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Why don't well-educated adults understand accumulation? A challenge to researchers, educators, and citizens

  • Cronin, Matthew A.
  • Gonzalez, Cleotilde
  • Sterman, John D.
Registered author(s):

    Accumulation is a fundamental process in dynamic systems: inventory accumulates production less shipments; the national debt accumulates the federal deficit. Effective decision making in such systems requires an understanding of the relationship between stocks and the flows that alter them. However, highly educated people are often unable to infer the behavior of simple stock-flow systems. In a series of experiments we demonstrate that poor understanding of accumulation, termed stock-flow failure, is a fundamental reasoning error. Persistent poor performance is not attributable to an inability to interpret graphs, lack of contextual knowledge, motivation, or cognitive capacity. Rather, stock-flow failure is a robust phenomenon that appears to be rooted in failure to appreciate the most basic principles of accumulation, leading to the use of inappropriate heuristics. We show that many people, including highly educated individuals with strong technical training, use what we term the "correlation heuristic", erroneously assuming that the behavior of a stock matches the pattern of its flows. We discuss the origins of stock-flow failure and implications for management and education.

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    Article provided by Elsevier in its journal Organizational Behavior and Human Decision Processes.

    Volume (Year): 108 (2009)
    Issue (Month): 1 (January)
    Pages: 116-130

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    Handle: RePEc:eee:jobhdp:v:108:y:2009:i:1:p:116-130
    Contact details of provider: Web page: http://www.elsevier.com/locate/obhdp

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    1. John D. Sterman, 1989. "Modeling Managerial Behavior: Misperceptions of Feedback in a Dynamic Decision Making Experiment," Management Science, INFORMS, vol. 35(3), pages 321-339, March.
    2. Camerer, Colin F & Hogarth, Robin M, 1999. "The Effects of Financial Incentives in Experiments: A Review and Capital-Labor-Production Framework," Journal of Risk and Uncertainty, Springer, vol. 19(1-3), pages 7-42, December.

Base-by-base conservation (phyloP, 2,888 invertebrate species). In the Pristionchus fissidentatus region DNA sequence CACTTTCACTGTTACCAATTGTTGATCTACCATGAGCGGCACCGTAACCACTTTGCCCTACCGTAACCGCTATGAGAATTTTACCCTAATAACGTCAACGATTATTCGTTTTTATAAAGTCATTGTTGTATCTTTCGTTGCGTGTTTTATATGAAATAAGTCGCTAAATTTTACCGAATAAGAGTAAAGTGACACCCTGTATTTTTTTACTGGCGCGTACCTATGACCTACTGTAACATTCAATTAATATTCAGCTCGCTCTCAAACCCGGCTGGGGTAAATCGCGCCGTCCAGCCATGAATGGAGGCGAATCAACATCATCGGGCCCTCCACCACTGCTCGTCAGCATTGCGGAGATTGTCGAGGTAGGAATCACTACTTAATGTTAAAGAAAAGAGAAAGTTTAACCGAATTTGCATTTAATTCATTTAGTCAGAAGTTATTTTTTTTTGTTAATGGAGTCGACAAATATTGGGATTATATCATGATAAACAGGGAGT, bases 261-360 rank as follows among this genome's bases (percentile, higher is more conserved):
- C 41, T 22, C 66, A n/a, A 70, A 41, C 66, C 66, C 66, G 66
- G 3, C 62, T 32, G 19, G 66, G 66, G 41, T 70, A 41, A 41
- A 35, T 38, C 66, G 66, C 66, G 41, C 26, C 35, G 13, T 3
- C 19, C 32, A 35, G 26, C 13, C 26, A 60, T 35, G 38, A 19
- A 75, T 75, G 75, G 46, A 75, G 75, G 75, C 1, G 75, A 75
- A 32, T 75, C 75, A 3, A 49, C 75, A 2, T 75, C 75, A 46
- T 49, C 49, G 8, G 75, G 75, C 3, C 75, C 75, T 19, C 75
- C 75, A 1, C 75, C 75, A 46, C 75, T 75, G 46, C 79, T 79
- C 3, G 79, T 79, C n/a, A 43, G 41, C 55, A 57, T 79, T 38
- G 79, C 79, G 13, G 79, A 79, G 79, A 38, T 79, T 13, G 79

3. Gonzalez, Cleotilde, 2005. "Decision support for real-time, dynamic decision-making tasks," Organizational Behavior and Human Decision Processes, Elsevier, vol. 96(2), pages 142-154, March.
    4. Sterman, John & Booth Sweeney, Linda, 2002. "Cloudy Skies: Assessing Public Understanding of Global Warming," Working papers 4361-02, Massachusetts Institute of Technology (MIT), Sloan School of Management.
    5. Don N. Kleinmuntz, 1985. "Cognitive Heuristics and Feedback in a Dynamic Decision Environment," Management Science, INFORMS, vol. 31(6), pages 680-702, June.
    6. Sterman, John D., 1989. "Misperceptions of feedback in dynamic decision making," Organizational Behavior and Human Decision Processes, Elsevier, vol. 43(3), pages 301-335, June.
    7. Diehl, Ernst & Sterman, John D., 1995. "Effects of Feedback Complexity on Dynamic Decision Making," Organizational Behavior and Human Decision Processes, Elsevier, vol. 62(2), pages 198-215, May.
    8. Atkins, Paul W. B. & Wood, Robert E. & Rutgers, Philip J., 2002. "The effects of feedback format on dynamic decision making," Organizational Behavior and Human Decision Processes, Elsevier, vol. 88(2), pages 587-604, July.
    9. Roch, Sylvia G. & Lane, John A. S. & Samuelson, Charles D. & Allison, Scott T. & Dent, Jennifer L., 2000. "Cognitive Load and the Equality Heuristic: A Two-Stage Model of Resource Overconsumption in Small Groups," Organizational Behavior and Human Decision Processes, Elsevier, vol. 83(2), pages 185-212, November.
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